Several rows of apartment-sized underwater boulders have created lots of interesting swim-throughs and provide shelter for a wide variety of aquatic
creatures, including the spectacular blue-ringed angelfish. The sea is rough for most of the year, so the dive season is short – from January to March.
Offshore the water is clear and marine species are abundant. The SS Conch, a 3300-ton oil tanker, sank off Akurala Rocks in 1903 and split in two.
Resting at 14 metres/45 feet, the wreck can be penetrated by experienced divers. Look for snappers, sweetlips and the occasional large grouper or napoleon
On the edge of Unawatuna Bay, there's a rock and coral reef with some big boulders where divers can often see triggerfish, pufferfish and other species.
Further off this coast are a couple of wrecks that have flourished into spectacular artificial reefs and are home to a number of very large resident
Ralagala, literally "Wave Rock," barely breaks the surface, but under the water lies a rugged landscape of granite boulders and rock formations. Fish
species include teeming schools of gold and green fusiliers, rudderfish, snapper, trevally, parrotfish, grunts, powder-blue surgeonfish and blue-ringed and
The Basses Reefs:
Marked by a lighthouse, this pair of reefs feature rugged sandstone formations and drop-offs, canyons, gullies, ridges and turrets, carved out of sandstone
by prehistoric seismic action and the waves. Look for black coral trees, fan corals, whip corals, multihued sponges, and pelagic visitors like sharks,
dogtooth tuna, barracuda, grouper, trevally, rays, sweetlips, and snapper. Due to their location, exposed to both the southwest and northeast monsoons,
these reefs are only accessible from March to early April.
Famous for the blue, sperm and Bryde's whales and dolphins that are regularly spotted close to shore here, the enormous natural harbor (fifth largest in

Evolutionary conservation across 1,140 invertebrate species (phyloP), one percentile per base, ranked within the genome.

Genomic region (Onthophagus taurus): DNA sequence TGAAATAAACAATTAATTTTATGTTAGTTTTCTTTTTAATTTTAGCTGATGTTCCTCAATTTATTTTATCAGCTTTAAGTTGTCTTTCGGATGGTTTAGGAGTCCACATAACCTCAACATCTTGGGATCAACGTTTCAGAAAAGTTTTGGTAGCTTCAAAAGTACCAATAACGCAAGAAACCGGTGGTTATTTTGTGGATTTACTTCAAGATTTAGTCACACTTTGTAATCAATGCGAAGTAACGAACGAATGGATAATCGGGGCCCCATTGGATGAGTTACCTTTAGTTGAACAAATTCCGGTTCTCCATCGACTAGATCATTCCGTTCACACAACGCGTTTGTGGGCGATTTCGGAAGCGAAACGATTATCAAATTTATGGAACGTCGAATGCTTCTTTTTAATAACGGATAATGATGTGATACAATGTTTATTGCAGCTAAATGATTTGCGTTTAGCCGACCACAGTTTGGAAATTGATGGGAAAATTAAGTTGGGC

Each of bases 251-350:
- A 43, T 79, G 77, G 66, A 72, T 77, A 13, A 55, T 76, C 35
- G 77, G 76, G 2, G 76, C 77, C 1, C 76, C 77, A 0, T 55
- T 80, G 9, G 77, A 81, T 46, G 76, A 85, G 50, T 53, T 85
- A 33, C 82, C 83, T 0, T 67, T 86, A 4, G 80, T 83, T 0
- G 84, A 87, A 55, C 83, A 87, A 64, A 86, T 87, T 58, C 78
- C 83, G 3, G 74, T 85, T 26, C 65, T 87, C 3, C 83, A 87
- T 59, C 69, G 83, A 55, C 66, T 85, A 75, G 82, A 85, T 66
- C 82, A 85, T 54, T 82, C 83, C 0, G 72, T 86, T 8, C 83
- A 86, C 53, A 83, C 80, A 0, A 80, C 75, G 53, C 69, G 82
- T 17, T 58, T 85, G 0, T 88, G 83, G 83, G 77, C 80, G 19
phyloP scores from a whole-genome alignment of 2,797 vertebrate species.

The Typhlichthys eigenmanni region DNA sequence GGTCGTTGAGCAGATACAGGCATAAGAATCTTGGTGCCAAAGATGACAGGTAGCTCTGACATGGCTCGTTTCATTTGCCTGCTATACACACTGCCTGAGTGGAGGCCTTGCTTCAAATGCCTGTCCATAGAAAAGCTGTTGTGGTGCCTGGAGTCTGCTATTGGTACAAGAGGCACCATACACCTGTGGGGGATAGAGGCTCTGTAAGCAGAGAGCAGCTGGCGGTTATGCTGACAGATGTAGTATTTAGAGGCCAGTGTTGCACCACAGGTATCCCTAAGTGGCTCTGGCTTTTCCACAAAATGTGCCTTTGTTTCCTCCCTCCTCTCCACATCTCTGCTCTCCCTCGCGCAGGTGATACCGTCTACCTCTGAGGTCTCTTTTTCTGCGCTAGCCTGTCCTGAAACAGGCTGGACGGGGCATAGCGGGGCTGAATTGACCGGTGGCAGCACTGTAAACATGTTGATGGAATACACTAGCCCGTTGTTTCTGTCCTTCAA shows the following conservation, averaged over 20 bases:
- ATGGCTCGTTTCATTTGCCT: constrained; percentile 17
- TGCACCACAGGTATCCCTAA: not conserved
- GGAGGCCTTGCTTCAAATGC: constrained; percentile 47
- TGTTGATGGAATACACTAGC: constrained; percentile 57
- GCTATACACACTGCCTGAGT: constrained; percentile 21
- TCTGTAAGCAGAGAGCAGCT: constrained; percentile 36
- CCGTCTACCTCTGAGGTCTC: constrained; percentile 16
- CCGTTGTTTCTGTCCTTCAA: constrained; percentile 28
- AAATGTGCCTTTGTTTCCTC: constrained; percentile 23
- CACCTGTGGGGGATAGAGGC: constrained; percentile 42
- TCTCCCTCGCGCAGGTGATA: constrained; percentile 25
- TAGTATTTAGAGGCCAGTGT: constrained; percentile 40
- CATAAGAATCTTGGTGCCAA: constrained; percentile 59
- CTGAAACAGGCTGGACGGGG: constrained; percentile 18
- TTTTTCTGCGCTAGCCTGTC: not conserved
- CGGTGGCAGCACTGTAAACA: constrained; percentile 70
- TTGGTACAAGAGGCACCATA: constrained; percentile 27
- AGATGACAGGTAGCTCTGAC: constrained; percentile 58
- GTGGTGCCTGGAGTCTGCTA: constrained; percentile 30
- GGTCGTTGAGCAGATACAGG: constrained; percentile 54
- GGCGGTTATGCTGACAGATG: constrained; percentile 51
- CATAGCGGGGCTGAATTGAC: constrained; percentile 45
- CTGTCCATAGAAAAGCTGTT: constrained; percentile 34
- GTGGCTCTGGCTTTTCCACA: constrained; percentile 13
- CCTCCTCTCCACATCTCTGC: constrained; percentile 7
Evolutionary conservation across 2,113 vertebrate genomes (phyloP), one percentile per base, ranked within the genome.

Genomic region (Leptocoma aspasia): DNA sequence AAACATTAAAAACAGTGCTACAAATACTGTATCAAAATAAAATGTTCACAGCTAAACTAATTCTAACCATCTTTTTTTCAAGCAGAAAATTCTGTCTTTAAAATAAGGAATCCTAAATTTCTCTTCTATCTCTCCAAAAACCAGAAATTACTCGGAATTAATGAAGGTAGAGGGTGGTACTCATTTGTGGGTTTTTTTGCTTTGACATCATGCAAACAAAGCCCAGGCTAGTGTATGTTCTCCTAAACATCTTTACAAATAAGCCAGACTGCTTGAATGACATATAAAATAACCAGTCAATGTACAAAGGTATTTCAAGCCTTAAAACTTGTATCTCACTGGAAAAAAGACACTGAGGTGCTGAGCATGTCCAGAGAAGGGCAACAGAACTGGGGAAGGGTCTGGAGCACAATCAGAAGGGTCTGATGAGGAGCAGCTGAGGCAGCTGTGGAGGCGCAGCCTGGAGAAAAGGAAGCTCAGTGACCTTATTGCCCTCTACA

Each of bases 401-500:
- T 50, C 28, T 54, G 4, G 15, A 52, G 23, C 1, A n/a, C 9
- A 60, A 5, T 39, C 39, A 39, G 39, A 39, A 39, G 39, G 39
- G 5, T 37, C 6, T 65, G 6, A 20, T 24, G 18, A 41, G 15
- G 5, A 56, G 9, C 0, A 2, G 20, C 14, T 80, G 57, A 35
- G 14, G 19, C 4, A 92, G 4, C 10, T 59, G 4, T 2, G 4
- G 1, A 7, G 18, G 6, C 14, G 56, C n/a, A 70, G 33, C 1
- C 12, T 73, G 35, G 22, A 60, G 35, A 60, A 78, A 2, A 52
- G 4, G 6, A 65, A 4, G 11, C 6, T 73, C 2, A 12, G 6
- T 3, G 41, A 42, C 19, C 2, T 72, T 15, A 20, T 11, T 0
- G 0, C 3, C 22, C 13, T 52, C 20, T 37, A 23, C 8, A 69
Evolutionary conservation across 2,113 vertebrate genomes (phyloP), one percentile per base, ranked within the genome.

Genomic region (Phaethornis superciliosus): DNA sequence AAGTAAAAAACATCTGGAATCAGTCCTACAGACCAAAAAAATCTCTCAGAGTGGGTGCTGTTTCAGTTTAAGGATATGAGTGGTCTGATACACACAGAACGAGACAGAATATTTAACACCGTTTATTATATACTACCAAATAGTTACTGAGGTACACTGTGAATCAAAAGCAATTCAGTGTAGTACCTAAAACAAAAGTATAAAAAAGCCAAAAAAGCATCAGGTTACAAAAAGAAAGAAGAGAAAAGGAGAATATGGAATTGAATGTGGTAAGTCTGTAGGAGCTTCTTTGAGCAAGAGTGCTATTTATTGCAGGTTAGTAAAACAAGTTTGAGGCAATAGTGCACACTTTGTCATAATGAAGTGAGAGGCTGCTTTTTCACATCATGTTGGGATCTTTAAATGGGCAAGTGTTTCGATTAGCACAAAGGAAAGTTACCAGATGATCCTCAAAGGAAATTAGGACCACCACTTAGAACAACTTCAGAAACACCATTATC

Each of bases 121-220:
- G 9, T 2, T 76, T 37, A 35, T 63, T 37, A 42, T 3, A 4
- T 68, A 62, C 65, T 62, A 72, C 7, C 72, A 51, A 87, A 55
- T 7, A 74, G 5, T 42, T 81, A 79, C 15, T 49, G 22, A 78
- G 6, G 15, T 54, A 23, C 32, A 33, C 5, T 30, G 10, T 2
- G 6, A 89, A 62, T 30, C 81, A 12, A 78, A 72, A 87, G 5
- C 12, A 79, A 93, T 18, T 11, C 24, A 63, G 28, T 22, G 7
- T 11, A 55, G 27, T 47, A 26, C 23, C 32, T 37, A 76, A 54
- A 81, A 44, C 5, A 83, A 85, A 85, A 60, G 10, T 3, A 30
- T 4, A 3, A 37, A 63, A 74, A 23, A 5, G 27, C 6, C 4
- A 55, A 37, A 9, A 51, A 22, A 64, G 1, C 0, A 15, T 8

the world) features a coastline made up of dozens of bays, inlets, reefs, rocky peninsulas, cliffs and islands, resulting is a great variety of undersea
terrain and aquatic life. In addition to the marine mammals, look for schools of barracuda, giant trevally and the occasional shark.
Attacked by the Japanese in 1942, this British aircraft carrier went down with more than 300 men, and now rests in 55 metres/180 feet of water. Due to its
depth, this dive is restricted to technical divers. The wreck is patrolled by schools of trevally, mangrove snapper, and yellowfin barracuda, and offers
views of mangled gun emplacements, spars and girders, now covered with gorgonians and whip corals.
Car Carrier Wreck
This car carrier, which sank in 1983, is beautifully encrusted with coral. Cars are still visible on the deck at 23 metres/75 feet, and the propeller is
still intact at 27 metres/90 feet. Large batfish and groupers live in the hull.
This barge lies upright in 27 metres/90 feet of water, bristling with marine life. The deck is carpeted in corals and teeming with schools of tropical
fish. Whale sharks also put in occasional appearances.
World War II Plane
This small plane lies on a sand bottom in 30 metres/100 feet. You can still identify the aircraft's wings, its coral-encrusted cockpit and the twisted
remains of its propeller.